More importantly, the intrinsic roles being played in the development of the local areas are well articulated in terms of Section B of the White Paper on Local Government (1998) which broadly stipulates that the lDP enables a municipality to know and assess the current reality prevalent in the municipal area such as the reality pertaining to the economic, social and environmental trends, available resources, skills and capacities. Undoubtedly, different interest groups are in various communities with diverse needs, the IDP enables the municipality to do this: ensure that all constitutional and legislative imperatives are prioritized for purposes of implementation and delivery to the people; ensure that the contents stipulated in the IDP are achieved and met. Similarly, all goals and targets are met, achieved and delivery are closely monitored through monitoring tools or instruments to know whether officials are performing according to plans This ensures an effective budget that will use limited resources to meet and achieve strategic objectives.

Therefore, it is imperative for all municipalities to produce IDP, take up the responsibility for its co-ordination and ensure that stakeholders and role players within the community are included in the implementation to ensure broad impact and benefits. What this signifies is that the IDP is a vital tool to drive and deliver development. The local municipality officials and the government are closely monitored and tick the boxes to ascertain implementation. When anything is left undone, the municipal officials are held to account. The IDP provides an alignment between the municipal budget and project implementation to advance a strategic way in which service delivery can be measured in order to ascertain delivery. Human capital and resources are needed to drive and deliver the IDP. It should be stressed that no matter how good an IDP is, it might fail if there are no qualified human resources to drive and implement it (Lee et al., 2010). For the IDP to achieve the desired outcomes and objectives, funding and human resources are critically imperative. To achieve this, all developmental projects should be implemented in terms of the IDP. Similarly, the annual council budget should be used to implement the IDP. More importantly, the IDP should be the road map for all government departments and they must ensure that their development activities are in line with the IDP. Usually, the IDP has to be drawn up in consultation with forums, role-players and stakeholders and the final IDP document has to be approved by the council.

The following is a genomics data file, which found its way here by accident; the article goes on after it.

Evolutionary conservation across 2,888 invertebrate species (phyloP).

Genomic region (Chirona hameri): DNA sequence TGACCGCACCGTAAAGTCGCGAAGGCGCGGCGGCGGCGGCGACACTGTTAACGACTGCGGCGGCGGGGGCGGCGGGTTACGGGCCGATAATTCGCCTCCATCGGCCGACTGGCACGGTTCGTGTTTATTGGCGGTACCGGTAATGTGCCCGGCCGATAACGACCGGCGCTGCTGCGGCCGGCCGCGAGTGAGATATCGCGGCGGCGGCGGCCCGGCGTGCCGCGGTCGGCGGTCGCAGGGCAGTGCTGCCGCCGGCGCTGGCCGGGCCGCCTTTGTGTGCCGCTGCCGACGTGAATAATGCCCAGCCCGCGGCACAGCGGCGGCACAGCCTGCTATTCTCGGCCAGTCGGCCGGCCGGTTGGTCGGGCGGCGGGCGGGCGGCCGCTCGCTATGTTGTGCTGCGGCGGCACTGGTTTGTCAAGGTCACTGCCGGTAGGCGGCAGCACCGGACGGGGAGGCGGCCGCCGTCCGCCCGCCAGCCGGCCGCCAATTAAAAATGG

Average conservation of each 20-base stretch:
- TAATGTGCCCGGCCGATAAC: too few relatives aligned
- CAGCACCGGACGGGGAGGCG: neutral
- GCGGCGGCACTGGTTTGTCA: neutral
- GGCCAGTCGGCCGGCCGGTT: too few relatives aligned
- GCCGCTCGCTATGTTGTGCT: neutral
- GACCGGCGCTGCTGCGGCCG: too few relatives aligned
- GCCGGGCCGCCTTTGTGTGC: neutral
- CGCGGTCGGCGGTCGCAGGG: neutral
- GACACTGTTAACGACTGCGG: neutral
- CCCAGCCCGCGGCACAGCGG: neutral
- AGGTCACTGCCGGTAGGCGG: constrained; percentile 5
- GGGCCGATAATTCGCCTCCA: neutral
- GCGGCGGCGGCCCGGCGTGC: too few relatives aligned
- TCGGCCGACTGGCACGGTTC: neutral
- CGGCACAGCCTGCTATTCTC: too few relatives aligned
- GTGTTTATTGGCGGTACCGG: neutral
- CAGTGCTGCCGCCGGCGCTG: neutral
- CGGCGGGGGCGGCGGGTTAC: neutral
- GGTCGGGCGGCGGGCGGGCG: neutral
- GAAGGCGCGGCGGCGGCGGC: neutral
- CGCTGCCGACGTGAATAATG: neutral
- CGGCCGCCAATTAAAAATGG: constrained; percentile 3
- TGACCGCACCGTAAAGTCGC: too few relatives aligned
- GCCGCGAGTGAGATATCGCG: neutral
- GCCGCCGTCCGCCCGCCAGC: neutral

Usually, the lifespan of an IDP is 5 years as it is linked directly to the term of office for local councilors (Valeta & Walton, 2008). However, the IDP can be reviewed after every local government election by the new council by either adopting the existing IDP or developing a new IDP that takes into consideration existing plans. If possible, the IDP should be reviewed every year and necessary changes made to improve and strengthen it. Effective management of the IDP resides with the executive committee or executive mayors of the municipality, however, this responsibility may be assigned to the municipal manager. The practice is that most municipalities usually appoint an IDP coordinator who reports directly to the municipal manager and the executive committee or the executive mayor, to oversee the process.

At The International Level